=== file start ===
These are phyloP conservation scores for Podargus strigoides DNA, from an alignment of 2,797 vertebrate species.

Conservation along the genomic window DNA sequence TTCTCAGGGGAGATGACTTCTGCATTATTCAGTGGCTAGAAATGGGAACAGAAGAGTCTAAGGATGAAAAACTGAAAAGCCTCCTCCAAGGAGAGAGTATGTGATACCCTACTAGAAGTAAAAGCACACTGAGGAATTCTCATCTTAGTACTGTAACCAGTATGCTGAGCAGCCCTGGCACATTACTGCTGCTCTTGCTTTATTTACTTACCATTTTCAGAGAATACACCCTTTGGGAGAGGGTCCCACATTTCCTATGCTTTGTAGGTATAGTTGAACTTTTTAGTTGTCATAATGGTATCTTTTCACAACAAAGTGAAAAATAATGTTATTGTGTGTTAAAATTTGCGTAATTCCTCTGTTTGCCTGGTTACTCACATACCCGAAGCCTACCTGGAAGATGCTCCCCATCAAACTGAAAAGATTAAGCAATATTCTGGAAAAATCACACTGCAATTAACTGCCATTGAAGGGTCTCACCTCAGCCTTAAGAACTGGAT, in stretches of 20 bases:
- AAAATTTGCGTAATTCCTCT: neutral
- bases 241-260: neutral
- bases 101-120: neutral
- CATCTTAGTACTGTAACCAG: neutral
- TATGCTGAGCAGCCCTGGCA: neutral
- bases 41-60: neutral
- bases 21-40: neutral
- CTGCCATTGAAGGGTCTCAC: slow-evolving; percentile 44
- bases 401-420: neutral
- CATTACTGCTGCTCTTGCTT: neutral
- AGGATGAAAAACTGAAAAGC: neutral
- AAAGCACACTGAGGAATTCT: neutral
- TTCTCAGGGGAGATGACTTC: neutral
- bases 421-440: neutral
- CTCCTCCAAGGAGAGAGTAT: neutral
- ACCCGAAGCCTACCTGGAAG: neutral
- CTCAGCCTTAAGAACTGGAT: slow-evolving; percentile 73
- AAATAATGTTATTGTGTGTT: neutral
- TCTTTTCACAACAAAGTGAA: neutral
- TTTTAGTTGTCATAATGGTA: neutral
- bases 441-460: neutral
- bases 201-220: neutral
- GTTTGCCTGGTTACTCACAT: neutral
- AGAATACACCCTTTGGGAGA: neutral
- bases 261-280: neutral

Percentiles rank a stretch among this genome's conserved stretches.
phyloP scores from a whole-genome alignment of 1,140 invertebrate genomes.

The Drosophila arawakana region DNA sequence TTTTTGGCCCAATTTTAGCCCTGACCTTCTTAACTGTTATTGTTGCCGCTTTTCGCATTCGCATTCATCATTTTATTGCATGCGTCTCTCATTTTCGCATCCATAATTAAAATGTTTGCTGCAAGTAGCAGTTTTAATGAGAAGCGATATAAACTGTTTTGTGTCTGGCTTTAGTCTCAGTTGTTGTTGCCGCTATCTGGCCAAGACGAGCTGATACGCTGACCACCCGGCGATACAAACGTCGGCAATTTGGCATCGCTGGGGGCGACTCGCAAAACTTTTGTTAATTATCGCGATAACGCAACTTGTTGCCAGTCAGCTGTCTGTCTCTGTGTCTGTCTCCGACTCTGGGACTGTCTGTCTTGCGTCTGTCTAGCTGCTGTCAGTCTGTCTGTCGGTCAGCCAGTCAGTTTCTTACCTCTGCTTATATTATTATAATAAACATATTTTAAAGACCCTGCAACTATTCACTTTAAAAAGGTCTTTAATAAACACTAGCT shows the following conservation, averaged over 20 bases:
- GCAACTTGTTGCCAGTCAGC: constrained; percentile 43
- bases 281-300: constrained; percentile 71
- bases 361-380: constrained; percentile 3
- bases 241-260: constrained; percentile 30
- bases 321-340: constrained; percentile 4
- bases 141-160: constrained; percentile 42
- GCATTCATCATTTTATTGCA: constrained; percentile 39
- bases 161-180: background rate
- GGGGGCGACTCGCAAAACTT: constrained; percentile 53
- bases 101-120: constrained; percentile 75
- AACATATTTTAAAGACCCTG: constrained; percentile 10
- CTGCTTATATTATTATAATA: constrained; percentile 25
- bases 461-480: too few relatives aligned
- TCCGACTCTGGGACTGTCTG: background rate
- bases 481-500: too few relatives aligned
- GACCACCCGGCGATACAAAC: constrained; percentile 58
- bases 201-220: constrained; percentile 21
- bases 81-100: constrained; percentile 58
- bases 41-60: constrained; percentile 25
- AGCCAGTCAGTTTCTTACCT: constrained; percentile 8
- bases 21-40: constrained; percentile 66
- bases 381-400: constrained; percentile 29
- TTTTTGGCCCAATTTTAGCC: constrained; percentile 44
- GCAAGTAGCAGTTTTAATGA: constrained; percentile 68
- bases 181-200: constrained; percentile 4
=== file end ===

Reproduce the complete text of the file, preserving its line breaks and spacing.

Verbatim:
These are phyloP conservation scores for Podargus strigoides DNA, from an alignment of 2,797 vertebrate species.

Conservation along the genomic window DNA sequence TTCTCAGGGGAGATGACTTCTGCATTATTCAGTGGCTAGAAATGGGAACAGAAGAGTCTAAGGATGAAAAACTGAAAAGCCTCCTCCAAGGAGAGAGTATGTGATACCCTACTAGAAGTAAAAGCACACTGAGGAATTCTCATCTTAGTACTGTAACCAGTATGCTGAGCAGCCCTGGCACATTACTGCTGCTCTTGCTTTATTTACTTACCATTTTCAGAGAATACACCCTTTGGGAGAGGGTCCCACATTTCCTATGCTTTGTAGGTATAGTTGAACTTTTTAGTTGTCATAATGGTATCTTTTCACAACAAAGTGAAAAATAATGTTATTGTGTGTTAAAATTTGCGTAATTCCTCTGTTTGCCTGGTTACTCACATACCCGAAGCCTACCTGGAAGATGCTCCCCATCAAACTGAAAAGATTAAGCAATATTCTGGAAAAATCACACTGCAATTAACTGCCATTGAAGGGTCTCACCTCAGCCTTAAGAACTGGAT, in stretches of 20 bases:
- AAAATTTGCGTAATTCCTCT: neutral
- bases 241-260: neutral
- bases 101-120: neutral
- CATCTTAGTACTGTAACCAG: neutral
- TATGCTGAGCAGCCCTGGCA: neutral
- bases 41-60: neutral
- bases 21-40: neutral
- CTGCCATTGAAGGGTCTCAC: slow-evolving; percentile 44
- bases 401-420: neutral
- CATTACTGCTGCTCTTGCTT: neutral
- AGGATGAAAAACTGAAAAGC: neutral
- AAAGCACACTGAGGAATTCT: neutral
- TTCTCAGGGGAGATGACTTC: neutral
- bases 421-440: neutral
- CTCCTCCAAGGAGAGAGTAT: neutral
- ACCCGAAGCCTACCTGGAAG: neutral
- CTCAGCCTTAAGAACTGGAT: slow-evolving; percentile 73
- AAATAATGTTATTGTGTGTT: neutral
- TCTTTTCACAACAAAGTGAA: neutral
- TTTTAGTTGTCATAATGGTA: neutral
- bases 441-460: neutral
- bases 201-220: neutral
- GTTTGCCTGGTTACTCACAT: neutral
- AGAATACACCCTTTGGGAGA: neutral
- bases 261-280: neutral

Percentiles rank a stretch among this genome's conserved stretches.
phyloP scores from a whole-genome alignment of 1,140 invertebrate genomes.

The Drosophila arawakana region DNA sequence TTTTTGGCCCAATTTTAGCCCTGACCTTCTTAACTGTTATTGTTGCCGCTTTTCGCATTCGCATTCATCATTTTATTGCATGCGTCTCTCATTTTCGCATCCATAATTAAAATGTTTGCTGCAAGTAGCAGTTTTAATGAGAAGCGATATAAACTGTTTTGTGTCTGGCTTTAGTCTCAGTTGTTGTTGCCGCTATCTGGCCAAGACGAGCTGATACGCTGACCACCCGGCGATACAAACGTCGGCAATTTGGCATCGCTGGGGGCGACTCGCAAAACTTTTGTTAATTATCGCGATAACGCAACTTGTTGCCAGTCAGCTGTCTGTCTCTGTGTCTGTCTCCGACTCTGGGACTGTCTGTCTTGCGTCTGTCTAGCTGCTGTCAGTCTGTCTGTCGGTCAGCCAGTCAGTTTCTTACCTCTGCTTATATTATTATAATAAACATATTTTAAAGACCCTGCAACTATTCACTTTAAAAAGGTCTTTAATAAACACTAGCT shows the following conservation, averaged over 20 bases:
- GCAACTTGTTGCCAGTCAGC: constrained; percentile 43
- bases 281-300: constrained; percentile 71
- bases 361-380: constrained; percentile 3
- bases 241-260: constrained; percentile 30
- bases 321-340: constrained; percentile 4
- bases 141-160: constrained; percentile 42
- GCATTCATCATTTTATTGCA: constrained; percentile 39
- bases 161-180: background rate
- GGGGGCGACTCGCAAAACTT: constrained; percentile 53
- bases 101-120: constrained; percentile 75
- AACATATTTTAAAGACCCTG: constrained; percentile 10
- CTGCTTATATTATTATAATA: constrained; percentile 25
- bases 461-480: too few relatives aligned
- TCCGACTCTGGGACTGTCTG: background rate
- bases 481-500: too few relatives aligned
- GACCACCCGGCGATACAAAC: constrained; percentile 58
- bases 201-220: constrained; percentile 21
- bases 81-100: constrained; percentile 58
- bases 41-60: constrained; percentile 25
- AGCCAGTCAGTTTCTTACCT: constrained; percentile 8
- bases 21-40: constrained; percentile 66
- bases 381-400: constrained; percentile 29
- TTTTTGGCCCAATTTTAGCC: constrained; percentile 44
- GCAAGTAGCAGTTTTAATGA: constrained; percentile 68
- bases 181-200: constrained; percentile 4